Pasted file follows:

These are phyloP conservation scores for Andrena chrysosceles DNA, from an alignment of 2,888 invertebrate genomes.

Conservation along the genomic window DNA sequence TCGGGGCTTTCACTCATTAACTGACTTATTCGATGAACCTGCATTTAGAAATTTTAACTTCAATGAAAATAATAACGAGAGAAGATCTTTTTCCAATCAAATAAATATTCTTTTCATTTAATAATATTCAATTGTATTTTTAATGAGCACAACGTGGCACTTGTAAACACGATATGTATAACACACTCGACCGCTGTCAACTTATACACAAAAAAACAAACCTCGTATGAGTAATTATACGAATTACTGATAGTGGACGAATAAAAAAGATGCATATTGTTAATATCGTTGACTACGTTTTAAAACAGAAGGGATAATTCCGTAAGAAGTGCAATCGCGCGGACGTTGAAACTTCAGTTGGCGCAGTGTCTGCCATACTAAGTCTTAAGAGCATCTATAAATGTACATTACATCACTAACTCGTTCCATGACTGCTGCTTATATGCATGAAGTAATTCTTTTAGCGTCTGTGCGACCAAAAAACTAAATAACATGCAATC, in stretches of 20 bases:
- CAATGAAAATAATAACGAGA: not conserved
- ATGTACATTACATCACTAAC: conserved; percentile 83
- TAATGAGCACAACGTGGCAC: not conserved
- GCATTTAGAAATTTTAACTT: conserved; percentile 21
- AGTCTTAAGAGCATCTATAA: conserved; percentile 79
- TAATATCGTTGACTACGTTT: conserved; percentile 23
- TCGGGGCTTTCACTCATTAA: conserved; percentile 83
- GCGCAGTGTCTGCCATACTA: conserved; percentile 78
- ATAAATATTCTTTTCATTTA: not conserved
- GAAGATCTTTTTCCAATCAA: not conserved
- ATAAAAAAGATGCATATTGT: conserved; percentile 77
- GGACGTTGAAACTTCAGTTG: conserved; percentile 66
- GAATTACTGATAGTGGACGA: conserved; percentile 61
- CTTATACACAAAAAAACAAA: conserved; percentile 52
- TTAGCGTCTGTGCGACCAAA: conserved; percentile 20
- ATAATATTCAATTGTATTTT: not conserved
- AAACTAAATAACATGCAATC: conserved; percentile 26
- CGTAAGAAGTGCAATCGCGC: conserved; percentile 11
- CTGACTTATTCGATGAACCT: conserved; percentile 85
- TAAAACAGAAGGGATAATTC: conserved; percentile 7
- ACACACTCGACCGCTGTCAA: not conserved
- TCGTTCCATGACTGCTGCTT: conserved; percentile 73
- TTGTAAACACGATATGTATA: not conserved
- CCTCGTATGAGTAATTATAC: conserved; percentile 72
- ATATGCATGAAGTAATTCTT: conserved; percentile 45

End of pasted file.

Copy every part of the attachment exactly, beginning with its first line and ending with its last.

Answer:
These are phyloP conservation scores for Andrena chrysosceles DNA, from an alignment of 2,888 invertebrate genomes.

Conservation along the genomic window DNA sequence TCGGGGCTTTCACTCATTAACTGACTTATTCGATGAACCTGCATTTAGAAATTTTAACTTCAATGAAAATAATAACGAGAGAAGATCTTTTTCCAATCAAATAAATATTCTTTTCATTTAATAATATTCAATTGTATTTTTAATGAGCACAACGTGGCACTTGTAAACACGATATGTATAACACACTCGACCGCTGTCAACTTATACACAAAAAAACAAACCTCGTATGAGTAATTATACGAATTACTGATAGTGGACGAATAAAAAAGATGCATATTGTTAATATCGTTGACTACGTTTTAAAACAGAAGGGATAATTCCGTAAGAAGTGCAATCGCGCGGACGTTGAAACTTCAGTTGGCGCAGTGTCTGCCATACTAAGTCTTAAGAGCATCTATAAATGTACATTACATCACTAACTCGTTCCATGACTGCTGCTTATATGCATGAAGTAATTCTTTTAGCGTCTGTGCGACCAAAAAACTAAATAACATGCAATC, in stretches of 20 bases:
- CAATGAAAATAATAACGAGA: not conserved
- ATGTACATTACATCACTAAC: conserved; percentile 83
- TAATGAGCACAACGTGGCAC: not conserved
- GCATTTAGAAATTTTAACTT: conserved; percentile 21
- AGTCTTAAGAGCATCTATAA: conserved; percentile 79
- TAATATCGTTGACTACGTTT: conserved; percentile 23
- TCGGGGCTTTCACTCATTAA: conserved; percentile 83
- GCGCAGTGTCTGCCATACTA: conserved; percentile 78
- ATAAATATTCTTTTCATTTA: not conserved
- GAAGATCTTTTTCCAATCAA: not conserved
- ATAAAAAAGATGCATATTGT: conserved; percentile 77
- GGACGTTGAAACTTCAGTTG: conserved; percentile 66
- GAATTACTGATAGTGGACGA: conserved; percentile 61
- CTTATACACAAAAAAACAAA: conserved; percentile 52
- TTAGCGTCTGTGCGACCAAA: conserved; percentile 20
- ATAATATTCAATTGTATTTT: not conserved
- AAACTAAATAACATGCAATC: conserved; percentile 26
- CGTAAGAAGTGCAATCGCGC: conserved; percentile 11
- CTGACTTATTCGATGAACCT: conserved; percentile 85
- TAAAACAGAAGGGATAATTC: conserved; percentile 7
- ACACACTCGACCGCTGTCAA: not conserved
- TCGTTCCATGACTGCTGCTT: conserved; percentile 73
- TTGTAAACACGATATGTATA: not conserved
- CCTCGTATGAGTAATTATAC: conserved; percentile 72
- ATATGCATGAAGTAATTCTT: conserved; percentile 45